It was more like a series of mini-biographies on various interesting people in Savannah. Probably better viewed after reading the book to fully understand the history of Savannah society, which is a crucial part of the narrative. What does Berendt accomplish by doing this? To what extent are his characters defined by the homes they live in and the objects they use to furnish them? Like I said earlier, the murder itself and the ensuing court cases play so little into the overall narrative of the story that it almost feels like an afterthought. After graduating in 1961, he moved to New York City to pursue a career in publishing. Even The Lady Chablis, ad-libbing most of her lines, seemed not quite herself. Savannahians filled many minor roles and rounded out crowd and party scenes. What do you think attracts people to your work? And Berendt himself becomes one of the book's characters, an ingenuous expatriate Yankee who, in the process of making himself at home in Savannah, manages to go everywhere, meet everyone, and ferret out every morsel of the city's delicious gossip--except, perhaps, the truth behind Danny Hansford's death.
Moreover, what role does geography, from the location of Joe Odom's latest apartment to Savannah's position on the Georgia coast, play in this book? They are, in fact, eccentrics. Williams insisted it was self-defence, but the city were determined to charge him with murder. Well, that's just the mind-blower. And I'd give all that 5 stars. LibraryThing Review User Review - LibraryOfRodAndCyn - www. Genteel society ladies who compare notes on their husbands' suicides.
Williams's greatest fear seems to be that his mother will learn the truth about his sexual orientation. This is one of my favourite books. My conclusion is quite simple. Unless otherwise stated, this interview was conducted at the time the book was first published, and is reproduced with permission of the publisher. From your experience with the people of Venice, what do you think it does to a person's perspective on family relationships, on politics, and on life in general when one is able to point at a family tree, like Francesco da Mosta's, and see so far back in time? How much of a role did coincidence play in the gathering of information for this book? This is a book which leaves you amused, spooked and introduced to a new piece of America Mark Lawson, Independent on Sunday Perfect storytelling - wildly funny, occasionally alarming and utterly enthralling Moira Shearer, Daily Telegraph Book Description Four years on The New York Times bestseller list It is not often that I laugh out loud at a book but Berendt's masterpiece got that reaction more than once. The city of Savannah is the star, with the descriptions of its rich past and transformed future.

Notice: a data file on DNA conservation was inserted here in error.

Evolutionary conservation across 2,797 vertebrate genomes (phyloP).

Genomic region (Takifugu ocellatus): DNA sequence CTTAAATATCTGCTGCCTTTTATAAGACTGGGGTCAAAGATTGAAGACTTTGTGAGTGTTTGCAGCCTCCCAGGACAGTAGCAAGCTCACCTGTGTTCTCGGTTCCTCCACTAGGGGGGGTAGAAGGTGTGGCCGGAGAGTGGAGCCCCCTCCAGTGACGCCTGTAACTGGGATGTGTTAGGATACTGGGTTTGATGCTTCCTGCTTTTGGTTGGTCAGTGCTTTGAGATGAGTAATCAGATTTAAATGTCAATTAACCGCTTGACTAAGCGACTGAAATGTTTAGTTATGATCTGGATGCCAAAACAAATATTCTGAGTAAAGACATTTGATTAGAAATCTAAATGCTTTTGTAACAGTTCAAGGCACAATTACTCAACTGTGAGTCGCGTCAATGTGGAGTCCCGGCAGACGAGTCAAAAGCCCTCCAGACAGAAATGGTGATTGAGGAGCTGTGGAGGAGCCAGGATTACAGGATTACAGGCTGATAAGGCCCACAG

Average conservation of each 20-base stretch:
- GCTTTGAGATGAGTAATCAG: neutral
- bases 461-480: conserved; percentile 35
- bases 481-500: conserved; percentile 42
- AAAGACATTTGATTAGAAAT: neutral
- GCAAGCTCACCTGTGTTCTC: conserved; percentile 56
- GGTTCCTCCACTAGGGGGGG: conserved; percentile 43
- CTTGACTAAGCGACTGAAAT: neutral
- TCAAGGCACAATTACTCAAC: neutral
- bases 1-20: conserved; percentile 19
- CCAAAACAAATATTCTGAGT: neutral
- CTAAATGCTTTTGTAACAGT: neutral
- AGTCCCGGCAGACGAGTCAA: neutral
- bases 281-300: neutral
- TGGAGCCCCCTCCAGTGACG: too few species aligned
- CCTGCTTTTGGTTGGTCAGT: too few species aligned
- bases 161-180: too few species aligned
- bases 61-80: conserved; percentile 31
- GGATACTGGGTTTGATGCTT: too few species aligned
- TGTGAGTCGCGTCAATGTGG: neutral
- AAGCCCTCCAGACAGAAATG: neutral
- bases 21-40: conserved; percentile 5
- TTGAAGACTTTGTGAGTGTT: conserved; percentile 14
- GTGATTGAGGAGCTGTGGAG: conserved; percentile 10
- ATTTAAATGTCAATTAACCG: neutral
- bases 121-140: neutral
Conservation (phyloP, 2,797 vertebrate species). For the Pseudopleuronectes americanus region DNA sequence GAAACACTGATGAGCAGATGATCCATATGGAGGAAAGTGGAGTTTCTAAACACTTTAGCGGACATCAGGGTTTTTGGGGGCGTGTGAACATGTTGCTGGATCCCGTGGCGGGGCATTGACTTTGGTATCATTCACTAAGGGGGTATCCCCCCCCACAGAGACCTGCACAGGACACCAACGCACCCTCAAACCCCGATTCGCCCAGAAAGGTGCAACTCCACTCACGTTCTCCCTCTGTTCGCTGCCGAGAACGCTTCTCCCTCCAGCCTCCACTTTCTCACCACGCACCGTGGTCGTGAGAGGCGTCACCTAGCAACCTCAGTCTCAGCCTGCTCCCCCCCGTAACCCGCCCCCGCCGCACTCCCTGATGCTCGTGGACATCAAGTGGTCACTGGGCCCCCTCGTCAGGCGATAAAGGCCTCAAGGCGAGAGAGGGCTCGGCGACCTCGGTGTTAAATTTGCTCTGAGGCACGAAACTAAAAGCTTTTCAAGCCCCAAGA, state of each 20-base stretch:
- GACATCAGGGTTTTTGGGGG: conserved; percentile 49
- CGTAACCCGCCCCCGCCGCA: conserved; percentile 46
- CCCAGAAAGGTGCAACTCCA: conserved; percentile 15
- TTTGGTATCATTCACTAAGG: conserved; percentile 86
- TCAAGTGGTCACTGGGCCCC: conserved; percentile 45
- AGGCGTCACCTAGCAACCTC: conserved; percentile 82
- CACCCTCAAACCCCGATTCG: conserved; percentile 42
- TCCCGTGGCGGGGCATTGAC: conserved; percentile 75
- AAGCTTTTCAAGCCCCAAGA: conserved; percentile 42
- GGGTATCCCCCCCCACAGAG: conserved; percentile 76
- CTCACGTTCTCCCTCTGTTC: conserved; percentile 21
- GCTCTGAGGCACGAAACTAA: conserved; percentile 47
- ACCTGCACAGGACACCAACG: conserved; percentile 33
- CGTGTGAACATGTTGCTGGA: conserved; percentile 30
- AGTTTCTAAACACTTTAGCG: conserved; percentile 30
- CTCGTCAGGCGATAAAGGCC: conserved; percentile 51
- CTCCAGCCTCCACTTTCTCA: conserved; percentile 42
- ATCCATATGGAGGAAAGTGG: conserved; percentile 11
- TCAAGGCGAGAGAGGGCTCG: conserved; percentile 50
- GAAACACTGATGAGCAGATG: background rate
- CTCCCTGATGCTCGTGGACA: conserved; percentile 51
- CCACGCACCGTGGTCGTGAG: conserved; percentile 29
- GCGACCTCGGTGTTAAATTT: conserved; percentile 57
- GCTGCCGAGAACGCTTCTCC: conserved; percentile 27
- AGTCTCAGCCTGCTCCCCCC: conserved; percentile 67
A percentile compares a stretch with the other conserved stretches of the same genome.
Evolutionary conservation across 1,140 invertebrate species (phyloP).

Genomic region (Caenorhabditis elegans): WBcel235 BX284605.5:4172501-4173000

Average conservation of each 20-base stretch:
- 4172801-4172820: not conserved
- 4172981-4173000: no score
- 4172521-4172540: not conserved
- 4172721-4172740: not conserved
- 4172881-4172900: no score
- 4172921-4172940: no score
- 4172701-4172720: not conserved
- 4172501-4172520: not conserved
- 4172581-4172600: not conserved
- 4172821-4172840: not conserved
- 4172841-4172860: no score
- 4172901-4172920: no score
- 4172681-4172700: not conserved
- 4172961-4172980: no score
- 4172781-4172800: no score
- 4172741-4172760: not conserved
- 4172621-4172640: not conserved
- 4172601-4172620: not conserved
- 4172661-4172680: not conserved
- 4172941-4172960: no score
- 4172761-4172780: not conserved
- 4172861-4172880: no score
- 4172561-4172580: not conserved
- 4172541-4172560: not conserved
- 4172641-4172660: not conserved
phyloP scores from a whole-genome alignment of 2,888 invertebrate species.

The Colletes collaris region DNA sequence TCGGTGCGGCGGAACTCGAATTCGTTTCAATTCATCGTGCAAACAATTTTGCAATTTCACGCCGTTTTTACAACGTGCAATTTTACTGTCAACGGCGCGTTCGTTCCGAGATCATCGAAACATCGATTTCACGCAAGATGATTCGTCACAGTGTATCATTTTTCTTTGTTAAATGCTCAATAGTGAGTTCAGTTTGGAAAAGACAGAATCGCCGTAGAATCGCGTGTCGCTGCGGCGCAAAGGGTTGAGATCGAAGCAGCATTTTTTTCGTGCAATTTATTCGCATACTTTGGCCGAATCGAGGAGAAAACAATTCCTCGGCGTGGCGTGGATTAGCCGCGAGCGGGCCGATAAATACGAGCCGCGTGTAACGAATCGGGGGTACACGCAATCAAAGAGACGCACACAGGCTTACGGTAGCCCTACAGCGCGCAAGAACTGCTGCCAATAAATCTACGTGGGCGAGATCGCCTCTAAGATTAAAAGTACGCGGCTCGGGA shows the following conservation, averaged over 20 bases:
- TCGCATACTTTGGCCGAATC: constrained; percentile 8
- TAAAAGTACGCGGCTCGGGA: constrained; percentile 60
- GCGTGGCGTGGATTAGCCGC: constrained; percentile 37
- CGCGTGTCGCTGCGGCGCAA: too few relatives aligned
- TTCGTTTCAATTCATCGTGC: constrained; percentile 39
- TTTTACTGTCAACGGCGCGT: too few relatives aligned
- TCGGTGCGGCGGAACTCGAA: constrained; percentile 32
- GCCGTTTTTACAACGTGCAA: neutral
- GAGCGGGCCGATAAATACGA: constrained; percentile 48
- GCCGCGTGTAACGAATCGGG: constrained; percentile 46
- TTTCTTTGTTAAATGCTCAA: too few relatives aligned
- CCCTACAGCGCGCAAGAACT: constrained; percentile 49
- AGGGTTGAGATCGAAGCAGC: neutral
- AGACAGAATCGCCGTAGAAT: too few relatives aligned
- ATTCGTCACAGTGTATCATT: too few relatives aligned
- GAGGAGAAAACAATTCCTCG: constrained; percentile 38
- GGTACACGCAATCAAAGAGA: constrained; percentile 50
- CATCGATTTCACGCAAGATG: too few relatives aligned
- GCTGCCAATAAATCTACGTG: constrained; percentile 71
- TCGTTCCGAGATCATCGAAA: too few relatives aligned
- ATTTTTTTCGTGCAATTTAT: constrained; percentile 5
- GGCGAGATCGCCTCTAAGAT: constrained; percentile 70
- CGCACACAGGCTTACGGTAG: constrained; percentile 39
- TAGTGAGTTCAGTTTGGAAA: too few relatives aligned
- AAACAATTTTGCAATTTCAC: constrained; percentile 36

Critical Reception of the book almost unanimously praised the quality of the writing. This interview may not be reproduced or reprinted without permission in writing from the copyright holder. Was Danny Hansford responsible for his own death? A prominent antiques dealer who hangs a Nazi flag from his window to disrupt the shooting of a movie. Critical Reception Reviews of the movie were generally lukewarm. I have a choppy life, full of starts and stops and not conducive to a food read, so I bought the book on Kindle as well as it's Audible recording, and that did the trick.
What was it like returning to the United States afterward? How many years in all did you live there? What institutions have black Savannahians evolved on their side of that line? I love this book for its rich characters - Minerva, the Voodoo priestess, Chablis, the trans princess, Jim Odom, the charming lawyer-criminal throwing perpetual parties. Why has she chosen not to undergo sex-change surgery? I suspect ego on the part of the author. Why are so few of Jim Williams's friends disturbed by the charges against him? The cast included Kevin Spacey as Jim Williams, Jude Law as Danny Hansford, John Cusack as the John Berendt character renamed John Kelso , Paul Hipp as Joe Odom, Jack Thompson as Sonny Seiler Seiler himself played the judge in the trial , Irma P. The son of two writers, John Berendt grew up in Syracuse, New York. As elaborate as these façades are, Berendt suggests that they are also transparent. I'm not a true crime fan, but with John Berendt's narrative this is so hard to put down.